Further they were defamed in the public media. They were singled out as deviates, using an image that they had given no permission to publish and which was used in violation of somebody else's copyright privilege. There is also intentional infliction of emotional distress.

    On top of all that, this group, "Public Advocate of the U.S." has been designated as a hate group by the Southern Poverty Law Center. That put them on the hook for some major civil rights violations.

    Then, to put a big dollop of whipped cream and a cherry on top of the whole thing, that guy, Delgaudio, the chief of this group is also the County Supervisor of Loudoun County, Virginia.
    That could potentially put him afoul of some major state and federal civil rights statutes. Specifically, 42 USC, Section 1983, also known as the Civil Rights act of 1871. To paraphrase the law, anybody who, "under color of law," deprives another of his civil rights is in violation of the law.

    If it can be shown that Delgaudio, even remotely, used his position as County Supervisor to further or perpetuate his actions against the plaintiffs... to use a legal term... his ass is grass!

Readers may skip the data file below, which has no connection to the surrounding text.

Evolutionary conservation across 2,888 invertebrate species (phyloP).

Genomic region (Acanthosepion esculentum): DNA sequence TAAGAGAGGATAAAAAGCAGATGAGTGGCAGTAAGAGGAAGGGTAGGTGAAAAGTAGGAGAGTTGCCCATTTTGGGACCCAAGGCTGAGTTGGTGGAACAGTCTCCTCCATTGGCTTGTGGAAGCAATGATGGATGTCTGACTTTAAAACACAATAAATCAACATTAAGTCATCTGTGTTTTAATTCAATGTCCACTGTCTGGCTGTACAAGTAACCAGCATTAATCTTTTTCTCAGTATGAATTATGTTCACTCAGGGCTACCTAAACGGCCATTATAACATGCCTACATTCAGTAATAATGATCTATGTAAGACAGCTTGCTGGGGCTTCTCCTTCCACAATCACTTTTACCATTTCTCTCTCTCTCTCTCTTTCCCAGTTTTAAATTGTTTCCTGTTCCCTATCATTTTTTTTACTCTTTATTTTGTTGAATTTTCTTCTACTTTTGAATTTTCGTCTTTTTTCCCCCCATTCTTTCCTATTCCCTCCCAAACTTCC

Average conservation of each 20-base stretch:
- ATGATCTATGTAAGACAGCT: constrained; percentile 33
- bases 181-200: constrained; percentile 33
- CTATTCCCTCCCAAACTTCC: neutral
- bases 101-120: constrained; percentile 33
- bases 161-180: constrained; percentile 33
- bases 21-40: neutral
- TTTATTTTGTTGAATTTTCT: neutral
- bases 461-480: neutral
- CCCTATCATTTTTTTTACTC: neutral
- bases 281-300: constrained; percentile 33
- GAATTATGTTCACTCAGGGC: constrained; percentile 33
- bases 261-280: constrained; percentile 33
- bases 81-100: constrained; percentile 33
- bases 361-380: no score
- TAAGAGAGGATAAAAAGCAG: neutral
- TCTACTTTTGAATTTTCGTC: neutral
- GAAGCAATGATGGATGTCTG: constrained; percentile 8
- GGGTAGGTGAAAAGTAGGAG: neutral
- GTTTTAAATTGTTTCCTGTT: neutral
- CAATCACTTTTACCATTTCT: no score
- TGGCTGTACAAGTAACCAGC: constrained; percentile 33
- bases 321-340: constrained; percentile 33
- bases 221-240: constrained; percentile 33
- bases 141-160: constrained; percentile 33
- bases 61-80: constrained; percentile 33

Last edited by Worker 11811; 09-26-2012 at 09:52 PM. Click to view previous post history.
    Randy S.

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    http://www.flickr.com/photos/randystankey/

  6. #6

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    The original poster asked if this was fair use - that implies a copyright issue.

    You bring up issues outside of fair use/copyright use.

    The issue of legal defamation is far beyond 'my pay grade' and probably should be outside the scope of this forum.

  7. #7
    Benoît99's Avatar
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    In the U.S., you can register your copyright at any time but there are advantages to doing so within five years after first publication.

    The U.S. Copyright Office says:

    "Why should I register my work if copyright protection is automatic?
    Registration is recommended for a number of reasons. Many choose to register their works because they wish to have the facts of their copyright on the public record and have a certificate of registration. Registered works may be eligible for statutory damages and attorney's fees in successful litigation. Finally, if registration occurs within 5 years of publication, it is considered prima facie evidence in a court of law. See Circular 1, Copyright Basics, section “Copyright Registration” and Circular 38b, Highlights of Copyright Amendments Contained in the Uruguay Round Agreements Act (URAA), on non-U.S. works."